Taiwan cuts GDP outlook on weak global demand, keeps rates unchanged
TAIPEI -Taiwan’s central bank cut its 2023 economic growth forecast for the export-reliant economy due to sluggish global demand though predicted better growth next year, while it kept rates on hold on Thursday as inflationary pressures cool.
Taiwan is a major producer of semiconductors used in everything from cars to smartphones, but with global consumer demand hit by high inflation, rising interest rates and the impact of the Ukraine war on global demand, its economy slipped into recession in the first quarter.
However, the island’s economy returned to growth in the second quarter, albeit at just 1.36 percent year-on-year.
The central bank, in a unanimous decision, left the rate at 1.875 percent, where it has stood since March, extending a pause in its current round of tightening which began in March of last year. It raised rates five times by a total of 75 basis points to rein in price pressures.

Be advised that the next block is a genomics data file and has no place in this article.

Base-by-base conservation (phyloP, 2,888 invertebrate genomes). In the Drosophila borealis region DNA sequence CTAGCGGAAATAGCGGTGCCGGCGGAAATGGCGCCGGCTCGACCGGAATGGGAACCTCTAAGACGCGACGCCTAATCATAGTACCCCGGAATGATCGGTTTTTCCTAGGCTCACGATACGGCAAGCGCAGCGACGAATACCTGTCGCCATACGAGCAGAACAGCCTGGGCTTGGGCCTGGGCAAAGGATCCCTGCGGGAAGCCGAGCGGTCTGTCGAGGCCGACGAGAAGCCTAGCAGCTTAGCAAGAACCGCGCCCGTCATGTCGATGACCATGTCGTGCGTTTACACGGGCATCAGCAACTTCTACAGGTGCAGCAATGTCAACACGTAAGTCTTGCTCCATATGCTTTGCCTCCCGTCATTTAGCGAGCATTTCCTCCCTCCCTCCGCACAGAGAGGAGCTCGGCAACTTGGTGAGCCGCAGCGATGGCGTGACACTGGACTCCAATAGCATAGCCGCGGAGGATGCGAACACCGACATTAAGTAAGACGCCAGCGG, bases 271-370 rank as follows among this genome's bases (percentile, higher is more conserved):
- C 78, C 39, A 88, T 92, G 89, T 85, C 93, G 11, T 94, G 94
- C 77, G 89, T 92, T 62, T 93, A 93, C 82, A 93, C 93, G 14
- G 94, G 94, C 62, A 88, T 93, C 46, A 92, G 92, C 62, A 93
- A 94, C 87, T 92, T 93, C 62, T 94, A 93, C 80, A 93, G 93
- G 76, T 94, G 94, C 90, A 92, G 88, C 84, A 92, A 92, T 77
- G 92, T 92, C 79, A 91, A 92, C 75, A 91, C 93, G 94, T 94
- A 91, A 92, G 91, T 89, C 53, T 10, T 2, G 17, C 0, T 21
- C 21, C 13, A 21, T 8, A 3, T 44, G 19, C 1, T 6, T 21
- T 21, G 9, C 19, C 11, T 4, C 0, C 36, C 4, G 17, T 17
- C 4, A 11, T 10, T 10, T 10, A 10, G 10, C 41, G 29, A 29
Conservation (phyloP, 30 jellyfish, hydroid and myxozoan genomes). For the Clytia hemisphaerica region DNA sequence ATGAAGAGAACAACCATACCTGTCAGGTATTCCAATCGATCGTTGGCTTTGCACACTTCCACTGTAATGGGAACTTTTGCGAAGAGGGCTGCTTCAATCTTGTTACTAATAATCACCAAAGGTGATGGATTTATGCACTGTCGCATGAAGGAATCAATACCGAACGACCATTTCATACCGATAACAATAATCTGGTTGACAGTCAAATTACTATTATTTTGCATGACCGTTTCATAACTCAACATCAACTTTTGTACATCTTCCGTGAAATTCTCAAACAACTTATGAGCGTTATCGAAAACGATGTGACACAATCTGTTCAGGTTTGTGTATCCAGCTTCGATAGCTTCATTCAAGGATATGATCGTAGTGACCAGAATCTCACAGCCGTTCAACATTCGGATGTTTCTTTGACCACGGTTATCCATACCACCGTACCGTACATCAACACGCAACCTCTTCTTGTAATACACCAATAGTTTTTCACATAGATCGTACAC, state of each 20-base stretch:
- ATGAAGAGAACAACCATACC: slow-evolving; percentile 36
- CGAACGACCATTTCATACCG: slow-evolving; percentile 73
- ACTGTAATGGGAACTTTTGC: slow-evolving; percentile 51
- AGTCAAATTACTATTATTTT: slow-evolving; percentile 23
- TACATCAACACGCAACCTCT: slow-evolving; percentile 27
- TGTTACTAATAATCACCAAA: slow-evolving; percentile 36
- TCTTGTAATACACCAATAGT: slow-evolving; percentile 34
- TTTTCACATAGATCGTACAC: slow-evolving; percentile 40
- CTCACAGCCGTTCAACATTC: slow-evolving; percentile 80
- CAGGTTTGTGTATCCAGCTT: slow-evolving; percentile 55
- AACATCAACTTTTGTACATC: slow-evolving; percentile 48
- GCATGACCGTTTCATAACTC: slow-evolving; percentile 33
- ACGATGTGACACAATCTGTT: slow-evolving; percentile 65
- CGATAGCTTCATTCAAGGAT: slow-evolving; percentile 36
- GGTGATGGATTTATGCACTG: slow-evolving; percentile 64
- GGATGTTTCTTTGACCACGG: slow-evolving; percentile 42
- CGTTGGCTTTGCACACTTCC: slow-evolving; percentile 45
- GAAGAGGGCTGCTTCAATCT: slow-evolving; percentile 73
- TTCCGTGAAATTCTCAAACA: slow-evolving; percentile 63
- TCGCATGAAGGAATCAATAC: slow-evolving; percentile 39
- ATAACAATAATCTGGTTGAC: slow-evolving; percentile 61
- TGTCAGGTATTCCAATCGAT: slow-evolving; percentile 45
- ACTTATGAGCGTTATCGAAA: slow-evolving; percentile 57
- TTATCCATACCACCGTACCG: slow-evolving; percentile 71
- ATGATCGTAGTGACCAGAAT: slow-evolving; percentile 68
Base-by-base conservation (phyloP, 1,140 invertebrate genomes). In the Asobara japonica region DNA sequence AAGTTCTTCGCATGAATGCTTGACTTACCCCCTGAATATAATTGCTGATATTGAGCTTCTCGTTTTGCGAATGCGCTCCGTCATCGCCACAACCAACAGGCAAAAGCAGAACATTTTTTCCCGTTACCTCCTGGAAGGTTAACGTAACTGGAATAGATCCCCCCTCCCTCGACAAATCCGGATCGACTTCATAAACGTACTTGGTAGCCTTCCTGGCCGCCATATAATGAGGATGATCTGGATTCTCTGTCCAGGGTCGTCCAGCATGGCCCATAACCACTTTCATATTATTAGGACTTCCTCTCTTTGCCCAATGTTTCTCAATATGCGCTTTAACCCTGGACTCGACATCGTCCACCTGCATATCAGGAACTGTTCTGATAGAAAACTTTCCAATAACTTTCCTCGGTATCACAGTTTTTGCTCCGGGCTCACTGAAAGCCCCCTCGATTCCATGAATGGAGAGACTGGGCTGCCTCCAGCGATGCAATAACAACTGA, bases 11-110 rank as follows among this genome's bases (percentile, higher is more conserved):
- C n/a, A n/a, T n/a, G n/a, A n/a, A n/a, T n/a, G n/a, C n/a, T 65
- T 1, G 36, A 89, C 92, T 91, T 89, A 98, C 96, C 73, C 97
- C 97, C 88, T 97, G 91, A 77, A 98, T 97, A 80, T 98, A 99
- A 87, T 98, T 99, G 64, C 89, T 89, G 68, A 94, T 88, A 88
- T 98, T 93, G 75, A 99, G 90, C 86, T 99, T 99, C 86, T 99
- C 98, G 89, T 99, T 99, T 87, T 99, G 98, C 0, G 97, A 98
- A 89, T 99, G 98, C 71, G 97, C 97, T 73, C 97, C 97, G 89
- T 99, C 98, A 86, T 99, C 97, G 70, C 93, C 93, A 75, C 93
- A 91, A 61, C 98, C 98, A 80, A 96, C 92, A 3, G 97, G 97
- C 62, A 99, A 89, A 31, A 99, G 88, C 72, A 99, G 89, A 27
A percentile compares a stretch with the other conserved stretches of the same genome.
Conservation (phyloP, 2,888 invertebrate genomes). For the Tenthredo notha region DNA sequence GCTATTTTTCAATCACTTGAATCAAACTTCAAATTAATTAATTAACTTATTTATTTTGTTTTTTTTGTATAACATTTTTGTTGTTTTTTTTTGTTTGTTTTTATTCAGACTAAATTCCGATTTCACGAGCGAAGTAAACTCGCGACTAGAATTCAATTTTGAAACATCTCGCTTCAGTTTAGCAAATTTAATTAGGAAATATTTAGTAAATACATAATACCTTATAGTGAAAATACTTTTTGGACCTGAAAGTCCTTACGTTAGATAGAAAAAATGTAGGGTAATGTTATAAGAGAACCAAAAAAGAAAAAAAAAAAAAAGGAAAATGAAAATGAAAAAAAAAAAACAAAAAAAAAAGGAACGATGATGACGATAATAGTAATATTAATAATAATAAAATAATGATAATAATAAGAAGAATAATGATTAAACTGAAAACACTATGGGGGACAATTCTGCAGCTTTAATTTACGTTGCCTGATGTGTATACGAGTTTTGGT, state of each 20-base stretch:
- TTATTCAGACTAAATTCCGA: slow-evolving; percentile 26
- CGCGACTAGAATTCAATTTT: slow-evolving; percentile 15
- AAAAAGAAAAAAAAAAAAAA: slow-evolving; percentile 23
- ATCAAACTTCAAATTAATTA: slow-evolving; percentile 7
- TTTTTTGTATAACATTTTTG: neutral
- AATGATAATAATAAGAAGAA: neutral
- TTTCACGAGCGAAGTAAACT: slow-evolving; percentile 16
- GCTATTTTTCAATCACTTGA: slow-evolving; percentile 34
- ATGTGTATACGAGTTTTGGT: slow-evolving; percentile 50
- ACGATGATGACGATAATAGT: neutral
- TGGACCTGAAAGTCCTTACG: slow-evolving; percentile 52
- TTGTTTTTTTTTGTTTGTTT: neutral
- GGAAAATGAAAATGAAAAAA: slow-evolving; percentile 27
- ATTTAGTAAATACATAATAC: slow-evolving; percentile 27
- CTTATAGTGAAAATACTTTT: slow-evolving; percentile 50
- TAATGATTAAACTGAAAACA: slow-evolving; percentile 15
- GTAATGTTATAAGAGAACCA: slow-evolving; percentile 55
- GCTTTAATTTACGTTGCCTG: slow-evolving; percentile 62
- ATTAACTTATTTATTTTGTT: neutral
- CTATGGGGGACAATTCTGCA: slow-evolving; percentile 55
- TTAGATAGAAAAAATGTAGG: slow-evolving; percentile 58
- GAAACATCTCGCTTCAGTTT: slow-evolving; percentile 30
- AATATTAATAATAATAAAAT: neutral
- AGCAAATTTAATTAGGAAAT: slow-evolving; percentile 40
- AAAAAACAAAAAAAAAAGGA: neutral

All economists in a Reuters poll had predicted the central bank would stand pat.
The move follows the U.S. Federal Reserve’s decision to keep interest rates steady on Wednesday, though it signalled policy would remain slightly restrictive for some time.
Taiwan’s central bank again cut its 2023 estimate for economic growth to 1.46 percent from a forecast of 1.72 percent in June, but predicted a rebound in 2024 with growth of 3.08 percent .
It also trimmed its headline consumer price index (CPI) forecast for this year to 2.22 percent from a previous prediction of 2.24 percent , but said it saw it falling to below 2 percent next year.
Kevin Wang, an economist at Taishin Securities Investment Advisory in Taipei, said with economic growth remaining moderate into next year, the central bank will continue to stand its ground on rates.
“Taiwan will not be able to cut rates until the U.S. Federal Reserve starts doing so, but that time point should not be until the second half of next year,” he said.